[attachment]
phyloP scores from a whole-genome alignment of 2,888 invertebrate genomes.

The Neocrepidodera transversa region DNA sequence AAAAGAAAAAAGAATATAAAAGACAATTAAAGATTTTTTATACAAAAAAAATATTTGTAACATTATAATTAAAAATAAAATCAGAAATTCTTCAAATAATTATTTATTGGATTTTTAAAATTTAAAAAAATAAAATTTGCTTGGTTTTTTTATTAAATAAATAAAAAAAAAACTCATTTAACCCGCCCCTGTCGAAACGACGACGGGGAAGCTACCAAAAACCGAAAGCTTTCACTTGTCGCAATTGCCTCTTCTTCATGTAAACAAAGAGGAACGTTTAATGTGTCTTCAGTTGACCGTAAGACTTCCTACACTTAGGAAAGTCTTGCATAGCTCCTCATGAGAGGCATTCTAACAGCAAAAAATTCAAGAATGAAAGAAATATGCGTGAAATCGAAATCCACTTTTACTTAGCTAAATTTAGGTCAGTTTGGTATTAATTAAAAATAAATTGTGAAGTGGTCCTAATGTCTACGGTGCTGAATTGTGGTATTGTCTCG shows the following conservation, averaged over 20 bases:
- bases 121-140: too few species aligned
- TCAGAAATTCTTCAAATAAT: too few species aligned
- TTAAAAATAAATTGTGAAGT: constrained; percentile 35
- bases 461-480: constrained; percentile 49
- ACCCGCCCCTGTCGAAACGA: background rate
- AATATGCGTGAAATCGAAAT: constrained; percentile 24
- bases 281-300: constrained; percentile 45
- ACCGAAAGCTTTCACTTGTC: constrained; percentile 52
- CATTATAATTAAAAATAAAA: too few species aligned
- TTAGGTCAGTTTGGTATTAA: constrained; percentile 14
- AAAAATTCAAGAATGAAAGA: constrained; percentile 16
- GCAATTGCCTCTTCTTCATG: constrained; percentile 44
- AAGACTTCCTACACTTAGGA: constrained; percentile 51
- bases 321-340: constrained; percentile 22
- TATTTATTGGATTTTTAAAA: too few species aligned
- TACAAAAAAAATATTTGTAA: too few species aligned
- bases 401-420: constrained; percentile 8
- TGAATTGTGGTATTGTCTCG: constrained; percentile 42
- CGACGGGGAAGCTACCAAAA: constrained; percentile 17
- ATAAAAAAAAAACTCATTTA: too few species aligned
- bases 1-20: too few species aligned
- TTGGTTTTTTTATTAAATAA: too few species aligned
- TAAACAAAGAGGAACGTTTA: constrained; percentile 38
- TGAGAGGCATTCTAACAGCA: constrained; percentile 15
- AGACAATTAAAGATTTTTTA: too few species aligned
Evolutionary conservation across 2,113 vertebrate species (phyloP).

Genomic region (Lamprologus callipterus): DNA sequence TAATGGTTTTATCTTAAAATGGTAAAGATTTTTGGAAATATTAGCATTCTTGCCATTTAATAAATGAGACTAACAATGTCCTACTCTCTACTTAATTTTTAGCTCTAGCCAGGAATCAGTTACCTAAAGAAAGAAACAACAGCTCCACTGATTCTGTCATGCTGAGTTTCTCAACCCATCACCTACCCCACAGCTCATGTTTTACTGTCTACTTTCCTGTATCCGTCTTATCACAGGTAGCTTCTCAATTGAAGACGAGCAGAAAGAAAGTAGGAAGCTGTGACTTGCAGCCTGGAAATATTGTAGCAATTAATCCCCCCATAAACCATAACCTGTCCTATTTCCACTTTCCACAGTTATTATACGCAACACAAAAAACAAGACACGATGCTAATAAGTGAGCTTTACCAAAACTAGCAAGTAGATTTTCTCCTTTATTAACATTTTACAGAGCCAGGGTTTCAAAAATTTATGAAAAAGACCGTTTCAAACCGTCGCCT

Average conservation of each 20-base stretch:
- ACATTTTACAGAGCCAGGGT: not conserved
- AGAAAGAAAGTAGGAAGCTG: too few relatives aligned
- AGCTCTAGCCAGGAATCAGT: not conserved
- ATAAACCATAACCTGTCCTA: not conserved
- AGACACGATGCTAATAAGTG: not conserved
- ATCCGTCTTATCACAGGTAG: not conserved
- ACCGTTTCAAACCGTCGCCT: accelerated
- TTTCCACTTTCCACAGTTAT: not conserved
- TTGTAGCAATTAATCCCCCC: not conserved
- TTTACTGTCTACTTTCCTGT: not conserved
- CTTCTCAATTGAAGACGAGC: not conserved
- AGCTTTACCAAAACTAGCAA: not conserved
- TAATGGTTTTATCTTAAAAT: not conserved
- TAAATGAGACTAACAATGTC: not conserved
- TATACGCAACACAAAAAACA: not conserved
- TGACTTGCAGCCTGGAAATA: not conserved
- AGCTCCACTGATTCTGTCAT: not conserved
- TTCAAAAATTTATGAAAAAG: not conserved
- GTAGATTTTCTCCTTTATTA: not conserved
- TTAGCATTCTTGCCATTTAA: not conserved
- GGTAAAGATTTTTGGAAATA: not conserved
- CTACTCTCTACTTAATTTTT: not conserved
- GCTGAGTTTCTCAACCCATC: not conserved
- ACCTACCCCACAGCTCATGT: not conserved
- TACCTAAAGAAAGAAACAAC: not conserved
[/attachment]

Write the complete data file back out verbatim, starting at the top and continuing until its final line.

phyloP scores from a whole-genome alignment of 2,888 invertebrate genomes.

The Neocrepidodera transversa region DNA sequence AAAAGAAAAAAGAATATAAAAGACAATTAAAGATTTTTTATACAAAAAAAATATTTGTAACATTATAATTAAAAATAAAATCAGAAATTCTTCAAATAATTATTTATTGGATTTTTAAAATTTAAAAAAATAAAATTTGCTTGGTTTTTTTATTAAATAAATAAAAAAAAAACTCATTTAACCCGCCCCTGTCGAAACGACGACGGGGAAGCTACCAAAAACCGAAAGCTTTCACTTGTCGCAATTGCCTCTTCTTCATGTAAACAAAGAGGAACGTTTAATGTGTCTTCAGTTGACCGTAAGACTTCCTACACTTAGGAAAGTCTTGCATAGCTCCTCATGAGAGGCATTCTAACAGCAAAAAATTCAAGAATGAAAGAAATATGCGTGAAATCGAAATCCACTTTTACTTAGCTAAATTTAGGTCAGTTTGGTATTAATTAAAAATAAATTGTGAAGTGGTCCTAATGTCTACGGTGCTGAATTGTGGTATTGTCTCG shows the following conservation, averaged over 20 bases:
- bases 121-140: too few species aligned
- TCAGAAATTCTTCAAATAAT: too few species aligned
- TTAAAAATAAATTGTGAAGT: constrained; percentile 35
- bases 461-480: constrained; percentile 49
- ACCCGCCCCTGTCGAAACGA: background rate
- AATATGCGTGAAATCGAAAT: constrained; percentile 24
- bases 281-300: constrained; percentile 45
- ACCGAAAGCTTTCACTTGTC: constrained; percentile 52
- CATTATAATTAAAAATAAAA: too few species aligned
- TTAGGTCAGTTTGGTATTAA: constrained; percentile 14
- AAAAATTCAAGAATGAAAGA: constrained; percentile 16
- GCAATTGCCTCTTCTTCATG: constrained; percentile 44
- AAGACTTCCTACACTTAGGA: constrained; percentile 51
- bases 321-340: constrained; percentile 22
- TATTTATTGGATTTTTAAAA: too few species aligned
- TACAAAAAAAATATTTGTAA: too few species aligned
- bases 401-420: constrained; percentile 8
- TGAATTGTGGTATTGTCTCG: constrained; percentile 42
- CGACGGGGAAGCTACCAAAA: constrained; percentile 17
- ATAAAAAAAAAACTCATTTA: too few species aligned
- bases 1-20: too few species aligned
- TTGGTTTTTTTATTAAATAA: too few species aligned
- TAAACAAAGAGGAACGTTTA: constrained; percentile 38
- TGAGAGGCATTCTAACAGCA: constrained; percentile 15
- AGACAATTAAAGATTTTTTA: too few species aligned
Evolutionary conservation across 2,113 vertebrate species (phyloP).

Genomic region (Lamprologus callipterus): DNA sequence TAATGGTTTTATCTTAAAATGGTAAAGATTTTTGGAAATATTAGCATTCTTGCCATTTAATAAATGAGACTAACAATGTCCTACTCTCTACTTAATTTTTAGCTCTAGCCAGGAATCAGTTACCTAAAGAAAGAAACAACAGCTCCACTGATTCTGTCATGCTGAGTTTCTCAACCCATCACCTACCCCACAGCTCATGTTTTACTGTCTACTTTCCTGTATCCGTCTTATCACAGGTAGCTTCTCAATTGAAGACGAGCAGAAAGAAAGTAGGAAGCTGTGACTTGCAGCCTGGAAATATTGTAGCAATTAATCCCCCCATAAACCATAACCTGTCCTATTTCCACTTTCCACAGTTATTATACGCAACACAAAAAACAAGACACGATGCTAATAAGTGAGCTTTACCAAAACTAGCAAGTAGATTTTCTCCTTTATTAACATTTTACAGAGCCAGGGTTTCAAAAATTTATGAAAAAGACCGTTTCAAACCGTCGCCT

Average conservation of each 20-base stretch:
- ACATTTTACAGAGCCAGGGT: not conserved
- AGAAAGAAAGTAGGAAGCTG: too few relatives aligned
- AGCTCTAGCCAGGAATCAGT: not conserved
- ATAAACCATAACCTGTCCTA: not conserved
- AGACACGATGCTAATAAGTG: not conserved
- ATCCGTCTTATCACAGGTAG: not conserved
- ACCGTTTCAAACCGTCGCCT: accelerated
- TTTCCACTTTCCACAGTTAT: not conserved
- TTGTAGCAATTAATCCCCCC: not conserved
- TTTACTGTCTACTTTCCTGT: not conserved
- CTTCTCAATTGAAGACGAGC: not conserved
- AGCTTTACCAAAACTAGCAA: not conserved
- TAATGGTTTTATCTTAAAAT: not conserved
- TAAATGAGACTAACAATGTC: not conserved
- TATACGCAACACAAAAAACA: not conserved
- TGACTTGCAGCCTGGAAATA: not conserved
- AGCTCCACTGATTCTGTCAT: not conserved
- TTCAAAAATTTATGAAAAAG: not conserved
- GTAGATTTTCTCCTTTATTA: not conserved
- TTAGCATTCTTGCCATTTAA: not conserved
- GGTAAAGATTTTTGGAAATA: not conserved
- CTACTCTCTACTTAATTTTT: not conserved
- GCTGAGTTTCTCAACCCATC: not conserved
- ACCTACCCCACAGCTCATGT: not conserved
- TACCTAAAGAAAGAAACAAC: not conserved